But of course in that frantic ballet of preparation, as long as it fit it would do. Flattering ensembles for such a large and motley troupe would be the least of the costumer’s concerns.

My crushing costume disappointment was my own fault. I had excitedly  convinced myself I was buying a ticket to a dressing-up party not a work of art. They are in fact quite different.

To my knowledge no large-scale event has ever successfully put the private needs of each individual participant over the overall aesthetic experience, certainly not with any success.

While I could ruminate on the ideological structures of individual vs. social needs and draw parallels to the political pedagogy both then and now, there will be enough time for that when I’m dead.

This was modern theater and we all had a job to do, whether the role in which I found myself was flattering to my vanity or not.

Next up: The Performance.

4 Responses to “The Salon Project: Dressing the Set”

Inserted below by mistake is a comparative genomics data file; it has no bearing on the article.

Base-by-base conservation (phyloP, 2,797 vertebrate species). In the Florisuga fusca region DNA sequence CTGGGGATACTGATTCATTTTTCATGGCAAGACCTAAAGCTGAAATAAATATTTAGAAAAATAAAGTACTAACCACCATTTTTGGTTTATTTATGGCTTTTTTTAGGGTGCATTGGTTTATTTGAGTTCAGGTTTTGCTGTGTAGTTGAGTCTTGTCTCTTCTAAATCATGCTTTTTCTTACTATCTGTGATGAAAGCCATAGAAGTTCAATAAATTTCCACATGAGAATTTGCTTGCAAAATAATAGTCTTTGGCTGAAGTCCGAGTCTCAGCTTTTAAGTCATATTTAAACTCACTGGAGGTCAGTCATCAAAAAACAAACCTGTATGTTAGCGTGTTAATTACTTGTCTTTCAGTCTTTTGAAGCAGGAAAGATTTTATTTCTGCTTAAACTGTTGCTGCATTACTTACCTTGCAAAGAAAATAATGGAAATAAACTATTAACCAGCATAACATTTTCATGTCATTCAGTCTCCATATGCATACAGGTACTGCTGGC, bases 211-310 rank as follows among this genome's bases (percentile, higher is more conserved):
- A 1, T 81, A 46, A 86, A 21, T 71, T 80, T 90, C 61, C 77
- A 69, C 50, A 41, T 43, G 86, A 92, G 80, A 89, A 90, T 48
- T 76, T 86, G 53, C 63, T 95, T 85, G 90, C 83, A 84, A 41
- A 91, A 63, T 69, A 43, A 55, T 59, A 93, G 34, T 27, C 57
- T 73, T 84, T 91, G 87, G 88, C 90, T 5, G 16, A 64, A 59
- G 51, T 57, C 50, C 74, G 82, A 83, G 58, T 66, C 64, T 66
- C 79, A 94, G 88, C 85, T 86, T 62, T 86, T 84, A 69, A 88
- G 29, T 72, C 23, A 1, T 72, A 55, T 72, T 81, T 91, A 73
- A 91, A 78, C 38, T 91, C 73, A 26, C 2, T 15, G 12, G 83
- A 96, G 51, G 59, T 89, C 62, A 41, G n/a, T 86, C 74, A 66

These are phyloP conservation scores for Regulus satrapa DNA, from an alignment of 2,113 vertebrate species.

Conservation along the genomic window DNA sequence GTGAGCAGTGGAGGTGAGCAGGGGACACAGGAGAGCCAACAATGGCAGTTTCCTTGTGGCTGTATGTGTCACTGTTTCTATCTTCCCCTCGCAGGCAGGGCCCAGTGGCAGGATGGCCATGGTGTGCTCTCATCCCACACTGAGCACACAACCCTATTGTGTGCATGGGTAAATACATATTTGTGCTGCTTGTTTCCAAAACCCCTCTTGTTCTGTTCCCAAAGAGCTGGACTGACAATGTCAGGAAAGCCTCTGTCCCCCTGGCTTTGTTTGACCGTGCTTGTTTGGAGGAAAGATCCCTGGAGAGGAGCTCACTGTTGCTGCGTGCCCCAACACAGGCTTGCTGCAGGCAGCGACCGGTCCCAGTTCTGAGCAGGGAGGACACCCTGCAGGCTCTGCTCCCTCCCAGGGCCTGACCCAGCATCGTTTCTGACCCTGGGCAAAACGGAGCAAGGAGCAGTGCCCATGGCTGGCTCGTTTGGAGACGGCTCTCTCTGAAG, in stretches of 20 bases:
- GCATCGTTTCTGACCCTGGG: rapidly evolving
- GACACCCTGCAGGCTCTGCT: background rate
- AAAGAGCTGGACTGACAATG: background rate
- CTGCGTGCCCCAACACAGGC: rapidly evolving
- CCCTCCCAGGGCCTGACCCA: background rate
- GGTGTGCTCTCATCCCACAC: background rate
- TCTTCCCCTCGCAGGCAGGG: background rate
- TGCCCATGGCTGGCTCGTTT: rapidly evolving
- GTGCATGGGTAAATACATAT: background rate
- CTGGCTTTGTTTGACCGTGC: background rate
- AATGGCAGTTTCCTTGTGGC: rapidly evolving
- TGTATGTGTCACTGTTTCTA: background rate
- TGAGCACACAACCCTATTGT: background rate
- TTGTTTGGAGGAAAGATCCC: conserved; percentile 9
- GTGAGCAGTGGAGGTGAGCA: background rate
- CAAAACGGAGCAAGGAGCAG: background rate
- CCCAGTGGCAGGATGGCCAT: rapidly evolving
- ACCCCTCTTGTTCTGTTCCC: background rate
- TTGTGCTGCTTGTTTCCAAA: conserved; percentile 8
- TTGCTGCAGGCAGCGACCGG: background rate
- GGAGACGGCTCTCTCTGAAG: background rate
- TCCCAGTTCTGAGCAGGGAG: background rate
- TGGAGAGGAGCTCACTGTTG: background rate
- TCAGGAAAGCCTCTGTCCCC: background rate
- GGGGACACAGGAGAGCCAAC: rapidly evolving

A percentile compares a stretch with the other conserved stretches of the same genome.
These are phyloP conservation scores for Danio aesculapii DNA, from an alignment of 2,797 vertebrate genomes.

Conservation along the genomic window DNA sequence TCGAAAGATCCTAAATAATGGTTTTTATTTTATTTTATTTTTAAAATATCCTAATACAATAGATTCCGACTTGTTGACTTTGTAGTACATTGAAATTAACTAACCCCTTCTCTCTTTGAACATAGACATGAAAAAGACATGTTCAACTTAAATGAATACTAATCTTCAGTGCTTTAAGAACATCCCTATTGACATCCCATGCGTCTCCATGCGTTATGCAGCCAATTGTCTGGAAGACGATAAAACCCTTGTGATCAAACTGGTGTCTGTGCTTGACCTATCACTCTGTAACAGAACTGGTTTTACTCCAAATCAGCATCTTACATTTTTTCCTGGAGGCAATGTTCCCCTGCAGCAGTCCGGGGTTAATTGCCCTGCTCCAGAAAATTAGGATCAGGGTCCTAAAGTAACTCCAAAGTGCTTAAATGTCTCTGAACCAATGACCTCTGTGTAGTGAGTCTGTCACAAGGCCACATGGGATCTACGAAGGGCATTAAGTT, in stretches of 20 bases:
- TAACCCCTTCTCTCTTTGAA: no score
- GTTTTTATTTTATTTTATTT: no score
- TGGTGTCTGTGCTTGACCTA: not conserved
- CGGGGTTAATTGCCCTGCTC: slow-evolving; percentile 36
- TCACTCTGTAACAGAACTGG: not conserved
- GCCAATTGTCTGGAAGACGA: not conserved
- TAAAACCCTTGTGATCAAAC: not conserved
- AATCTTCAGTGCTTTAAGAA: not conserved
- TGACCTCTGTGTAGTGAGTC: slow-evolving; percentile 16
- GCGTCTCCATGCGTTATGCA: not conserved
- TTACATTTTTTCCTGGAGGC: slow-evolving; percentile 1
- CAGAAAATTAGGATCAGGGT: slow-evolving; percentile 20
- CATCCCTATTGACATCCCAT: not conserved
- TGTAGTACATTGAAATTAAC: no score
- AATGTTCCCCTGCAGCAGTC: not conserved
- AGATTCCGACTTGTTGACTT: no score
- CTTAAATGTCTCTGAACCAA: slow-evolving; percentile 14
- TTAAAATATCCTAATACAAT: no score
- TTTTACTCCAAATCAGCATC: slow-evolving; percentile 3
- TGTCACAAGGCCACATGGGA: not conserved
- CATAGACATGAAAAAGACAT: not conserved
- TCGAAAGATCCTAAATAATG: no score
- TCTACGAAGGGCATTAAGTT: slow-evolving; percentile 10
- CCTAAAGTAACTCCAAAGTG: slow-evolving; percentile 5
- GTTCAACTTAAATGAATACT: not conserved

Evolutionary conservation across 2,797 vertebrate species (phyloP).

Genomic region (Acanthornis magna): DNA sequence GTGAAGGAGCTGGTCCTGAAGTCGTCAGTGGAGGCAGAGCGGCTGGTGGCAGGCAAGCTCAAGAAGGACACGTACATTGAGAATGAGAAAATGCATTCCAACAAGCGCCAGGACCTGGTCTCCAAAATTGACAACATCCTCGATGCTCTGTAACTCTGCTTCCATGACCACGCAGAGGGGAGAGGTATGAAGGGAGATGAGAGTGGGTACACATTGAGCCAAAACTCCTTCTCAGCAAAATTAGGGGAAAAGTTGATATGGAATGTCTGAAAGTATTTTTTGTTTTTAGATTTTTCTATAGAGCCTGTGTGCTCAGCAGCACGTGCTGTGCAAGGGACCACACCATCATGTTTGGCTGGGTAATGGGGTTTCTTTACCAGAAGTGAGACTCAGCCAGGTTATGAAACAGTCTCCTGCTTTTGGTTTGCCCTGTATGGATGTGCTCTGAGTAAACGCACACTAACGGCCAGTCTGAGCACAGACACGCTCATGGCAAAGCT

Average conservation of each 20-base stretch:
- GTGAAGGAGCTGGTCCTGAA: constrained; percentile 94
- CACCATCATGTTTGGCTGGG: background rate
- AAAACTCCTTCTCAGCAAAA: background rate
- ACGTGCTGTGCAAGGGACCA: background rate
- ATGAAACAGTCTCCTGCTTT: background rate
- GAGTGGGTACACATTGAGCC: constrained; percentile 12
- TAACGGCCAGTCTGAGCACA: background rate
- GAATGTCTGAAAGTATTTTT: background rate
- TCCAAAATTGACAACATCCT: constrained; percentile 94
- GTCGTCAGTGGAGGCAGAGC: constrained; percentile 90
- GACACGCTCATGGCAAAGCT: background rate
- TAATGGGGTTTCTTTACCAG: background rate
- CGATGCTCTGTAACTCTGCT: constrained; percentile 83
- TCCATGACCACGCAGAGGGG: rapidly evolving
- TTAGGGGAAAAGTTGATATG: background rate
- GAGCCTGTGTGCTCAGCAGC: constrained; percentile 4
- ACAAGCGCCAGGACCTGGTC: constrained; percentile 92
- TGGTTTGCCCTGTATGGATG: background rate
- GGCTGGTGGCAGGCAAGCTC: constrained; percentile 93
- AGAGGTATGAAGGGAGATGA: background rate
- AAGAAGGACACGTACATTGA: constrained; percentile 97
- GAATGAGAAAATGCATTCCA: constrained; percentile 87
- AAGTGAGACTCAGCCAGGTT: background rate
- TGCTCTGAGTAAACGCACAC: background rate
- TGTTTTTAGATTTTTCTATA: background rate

1. throckmorzog says:

    She surrendered herself to art as a virgin ascends to the volcano: frightened, innocent, brave, and in a way not achievable by mere mortals…beautiful beyond words.


  2. Ah, but you looked utterly utterly fabulous lady.
    And one of the things I only realised later was that actually I hadn’t really looked at myself in a mirror at all throughout the evening, so only really knew what I properly looked like once I saw all the photos. Strange to have that transformation, and then to only really experience it through how others see you.


What do you think?

Fill in your details below or click an icon to log in: Logo

You are commenting using your account. Log Out /  Change )

Facebook photo

You are commenting using your Facebook account. Log Out /  Change )

Connecting to %s

%d bloggers like this: